Contrary to popular opinion, human beings don’t resist change. We all, however, resist being changed.

We have no problem stretching our own comfort zone, but we each throw up our defenses the minute we are forced out of it (intentionally or otherwise) by someone else.

This subtle nuance is critical to your understanding as an entrepreneurial leader. Master persuaders recognize this fundamental truth of human behavior and get others to do what they want, while thinking that it was their idea.

Use the simple framework below and you will be well on your way to mastering the art of persuasion:

1. Understand who you’re trying to influence.

There is a universal scale of influence. Every person you know falls into one of these three categories. It is important to orient yourself not through the lens of how you perceive the relationship, but more importantly how they (their results and their ego) perceive the relationship.

The three categories your targets fall into are:

  1. Someone who you look up to.
  2. Someone who sees themselves the same as you.
  3. Someone who looks up to you.

CREDIT: Courtesy Chris J. Snook

The way you ask someone to do something has the majority of impact on whether or not you will effectively persuade them or be vigorously blocked by their innate defenses. To bring the shields down you must use specific words and style with each of these three categories to get them all to do the desired action.

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For example: Let’s assume you want them to all join the beta launch of a subscription-as-a-service for your newest product offering that solves a problem you know they have that they currently use a competitive and inferior (in your opinion) solution to solve.

2. Tell ’em what to do.

With those who look up to you, the good news is you get to “tell” them what to do. This person in your scales of influence is the friend, family member, co-worker, or follower, that when you ask them what they are doing Friday night says something akin to “I don’t know, why? What are you up to?”

They will never call you up and ask you to an event, and literally live their life unconsciously waiting for you to come along with something better than their ideas or plans to say yes to. They would never want to openly admit this and shatter the tiny bit of ego that allows them to feel like an autonomous being, but their actions will always map to following you.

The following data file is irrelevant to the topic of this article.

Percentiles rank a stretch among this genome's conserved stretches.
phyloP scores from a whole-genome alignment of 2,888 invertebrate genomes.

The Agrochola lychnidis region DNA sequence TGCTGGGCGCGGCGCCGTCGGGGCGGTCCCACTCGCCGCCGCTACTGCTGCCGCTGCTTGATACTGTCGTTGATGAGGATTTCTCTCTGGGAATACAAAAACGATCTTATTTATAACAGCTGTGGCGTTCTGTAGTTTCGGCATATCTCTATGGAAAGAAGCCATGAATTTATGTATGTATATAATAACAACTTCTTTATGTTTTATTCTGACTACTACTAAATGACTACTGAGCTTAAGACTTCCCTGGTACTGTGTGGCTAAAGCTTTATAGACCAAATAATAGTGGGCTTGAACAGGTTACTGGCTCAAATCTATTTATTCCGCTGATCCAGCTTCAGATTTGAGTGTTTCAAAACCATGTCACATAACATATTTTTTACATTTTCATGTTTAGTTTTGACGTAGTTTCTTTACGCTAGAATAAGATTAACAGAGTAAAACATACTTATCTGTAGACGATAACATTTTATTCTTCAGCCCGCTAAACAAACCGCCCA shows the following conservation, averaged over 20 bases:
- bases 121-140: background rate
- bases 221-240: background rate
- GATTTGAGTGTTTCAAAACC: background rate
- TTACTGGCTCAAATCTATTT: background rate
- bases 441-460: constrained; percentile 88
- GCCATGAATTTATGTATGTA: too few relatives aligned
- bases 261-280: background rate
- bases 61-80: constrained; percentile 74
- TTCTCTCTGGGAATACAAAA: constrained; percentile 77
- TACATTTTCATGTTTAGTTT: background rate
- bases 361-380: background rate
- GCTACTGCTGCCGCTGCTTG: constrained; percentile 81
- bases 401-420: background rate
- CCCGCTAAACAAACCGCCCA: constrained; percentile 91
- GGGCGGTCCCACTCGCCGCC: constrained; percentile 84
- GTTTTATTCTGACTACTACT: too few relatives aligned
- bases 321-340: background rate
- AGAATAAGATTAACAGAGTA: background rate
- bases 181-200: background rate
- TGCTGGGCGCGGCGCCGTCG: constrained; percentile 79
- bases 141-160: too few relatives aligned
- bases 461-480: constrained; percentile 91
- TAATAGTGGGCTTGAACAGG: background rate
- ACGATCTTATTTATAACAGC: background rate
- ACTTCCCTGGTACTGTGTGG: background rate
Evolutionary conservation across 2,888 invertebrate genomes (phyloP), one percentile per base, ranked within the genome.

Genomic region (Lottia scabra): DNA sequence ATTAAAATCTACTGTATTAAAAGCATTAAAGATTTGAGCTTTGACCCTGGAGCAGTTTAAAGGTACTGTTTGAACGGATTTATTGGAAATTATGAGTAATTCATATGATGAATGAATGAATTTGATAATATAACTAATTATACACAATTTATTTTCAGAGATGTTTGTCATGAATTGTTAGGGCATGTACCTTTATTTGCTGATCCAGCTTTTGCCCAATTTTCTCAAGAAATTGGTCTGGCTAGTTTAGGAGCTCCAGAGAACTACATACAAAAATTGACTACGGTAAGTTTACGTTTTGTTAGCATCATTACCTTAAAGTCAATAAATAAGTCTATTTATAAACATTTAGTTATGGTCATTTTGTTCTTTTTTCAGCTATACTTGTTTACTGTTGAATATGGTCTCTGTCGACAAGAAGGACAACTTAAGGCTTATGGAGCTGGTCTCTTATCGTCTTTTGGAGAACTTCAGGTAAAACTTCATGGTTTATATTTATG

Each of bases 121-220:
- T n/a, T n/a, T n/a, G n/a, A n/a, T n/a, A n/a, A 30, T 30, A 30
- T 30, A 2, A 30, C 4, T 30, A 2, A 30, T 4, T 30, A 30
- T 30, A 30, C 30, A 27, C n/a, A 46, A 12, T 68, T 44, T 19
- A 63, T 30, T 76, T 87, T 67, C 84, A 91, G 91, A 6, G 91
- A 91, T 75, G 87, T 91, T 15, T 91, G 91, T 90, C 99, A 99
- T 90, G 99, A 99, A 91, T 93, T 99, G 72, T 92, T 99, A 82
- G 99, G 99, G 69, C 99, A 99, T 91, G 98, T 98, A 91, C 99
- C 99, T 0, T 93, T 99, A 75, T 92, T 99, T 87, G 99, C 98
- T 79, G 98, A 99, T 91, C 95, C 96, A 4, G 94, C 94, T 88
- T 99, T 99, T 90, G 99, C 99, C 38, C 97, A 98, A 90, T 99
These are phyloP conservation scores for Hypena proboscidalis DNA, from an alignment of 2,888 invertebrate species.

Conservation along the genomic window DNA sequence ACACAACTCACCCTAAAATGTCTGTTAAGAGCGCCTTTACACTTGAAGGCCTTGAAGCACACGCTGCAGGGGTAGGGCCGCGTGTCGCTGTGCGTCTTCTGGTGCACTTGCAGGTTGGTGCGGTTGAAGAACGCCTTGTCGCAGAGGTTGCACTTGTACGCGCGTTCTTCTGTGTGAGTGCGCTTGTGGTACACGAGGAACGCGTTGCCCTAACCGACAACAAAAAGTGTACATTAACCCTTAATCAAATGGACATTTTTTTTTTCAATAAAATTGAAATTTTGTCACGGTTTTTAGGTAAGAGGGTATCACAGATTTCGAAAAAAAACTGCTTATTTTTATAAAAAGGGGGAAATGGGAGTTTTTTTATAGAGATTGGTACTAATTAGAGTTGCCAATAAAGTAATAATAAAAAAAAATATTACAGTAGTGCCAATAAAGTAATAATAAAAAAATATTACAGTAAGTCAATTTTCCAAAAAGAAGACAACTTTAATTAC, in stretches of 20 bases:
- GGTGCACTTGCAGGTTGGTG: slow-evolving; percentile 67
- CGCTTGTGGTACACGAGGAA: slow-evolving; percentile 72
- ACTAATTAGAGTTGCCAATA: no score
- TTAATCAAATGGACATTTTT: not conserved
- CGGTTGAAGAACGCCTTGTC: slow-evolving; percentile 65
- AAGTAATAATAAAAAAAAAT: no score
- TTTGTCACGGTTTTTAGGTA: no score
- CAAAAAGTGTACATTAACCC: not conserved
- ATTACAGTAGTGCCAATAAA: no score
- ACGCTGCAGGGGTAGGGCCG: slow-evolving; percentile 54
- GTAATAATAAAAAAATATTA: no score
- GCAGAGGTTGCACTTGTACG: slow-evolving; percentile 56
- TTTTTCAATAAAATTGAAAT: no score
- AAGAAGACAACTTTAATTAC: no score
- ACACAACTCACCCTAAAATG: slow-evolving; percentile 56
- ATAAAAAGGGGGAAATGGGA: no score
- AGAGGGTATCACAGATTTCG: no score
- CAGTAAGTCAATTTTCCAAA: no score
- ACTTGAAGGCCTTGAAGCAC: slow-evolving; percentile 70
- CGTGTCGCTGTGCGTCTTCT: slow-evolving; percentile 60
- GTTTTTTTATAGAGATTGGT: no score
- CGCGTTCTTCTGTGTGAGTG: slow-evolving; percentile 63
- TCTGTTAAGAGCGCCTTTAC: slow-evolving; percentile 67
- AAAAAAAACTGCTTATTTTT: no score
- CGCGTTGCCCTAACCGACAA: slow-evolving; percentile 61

Note: All this advice is predicated on my belief that you would only sell and persuade someone to do something that was in both of your best interests. You can feel completely at peace calling them up and telling them that you want them to visit your website, pull out their credit card, and sign up–and that there’s no need to thank you for changing their life. After all, you’re just being a good friend.

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3. Invite them to a V.I.P. experience.

People in our peer set see themselves as the same as us. We are no worse (give or take ten percent) and certainly no better than they are. Their identity and ego has mapped to keeping up with us or being a slight bit better off than us in their mind.

This dynamic in their conscious mind blocks them from taking our ideas with anything more than a grain of salt. After all, we are the same as them, so if they didn’t think of it, how different could it be?

In the past 20 years, I’ve learned one thing: People won’t travel across the street or put down their candy crush addiction for an “opportunity,” but they’ll fly across the world to meet someone they believe is important.

The key to influencing these people is to build up the value of the V.I.P. experience. They want and will respond to red carpet opportunities, VIP access, special meet and greets with people you have edified and celebritized. Anything that separates them from the unwashed masses.

Instead of telling them to visit a url and sign up like in the prior section, you would want to build up the value of being able to attend a special release party, open house, fireside chat with the owners, intimate and exclusive tasting party, etc. This will get them in front of the enrollment opportunity in a way that plays to their desires to feel different and position the brand as more than just a utility.

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People that know us well, trust us, but don’t respect our opinion as an expert in anything new. Build up the value of the “expert” (anyone or thing other than you that displays the value proposition), and they will hear it without a filter and take your desired action.

CREDIT: Courtesy Chris J. Snook

4. Ask ’em for their help and opinion.

Lastly, for those people that think you look up to them: Specifically present this as an opportunity to “help” you by taking a look at something with fresh eyes and give you their seasoned “opinion.”

Ask them for advice and let the product and expert do the rest. Use your enthusiasm to send up their superhero alarm where they feel like if they don’t take a look at this, they may not be able to save you from your self before you jump into something crazy with both feet again.

When they come in thinking that they are there to primarily protect you from making a potential mistake, they are listening and learning with both ears and eyes open. Their normal filter to block information will be gone and they will see it for what it is. Assuming you have a great solution or idea in front of them, they will likely feel compelled to act when you get done showing them.

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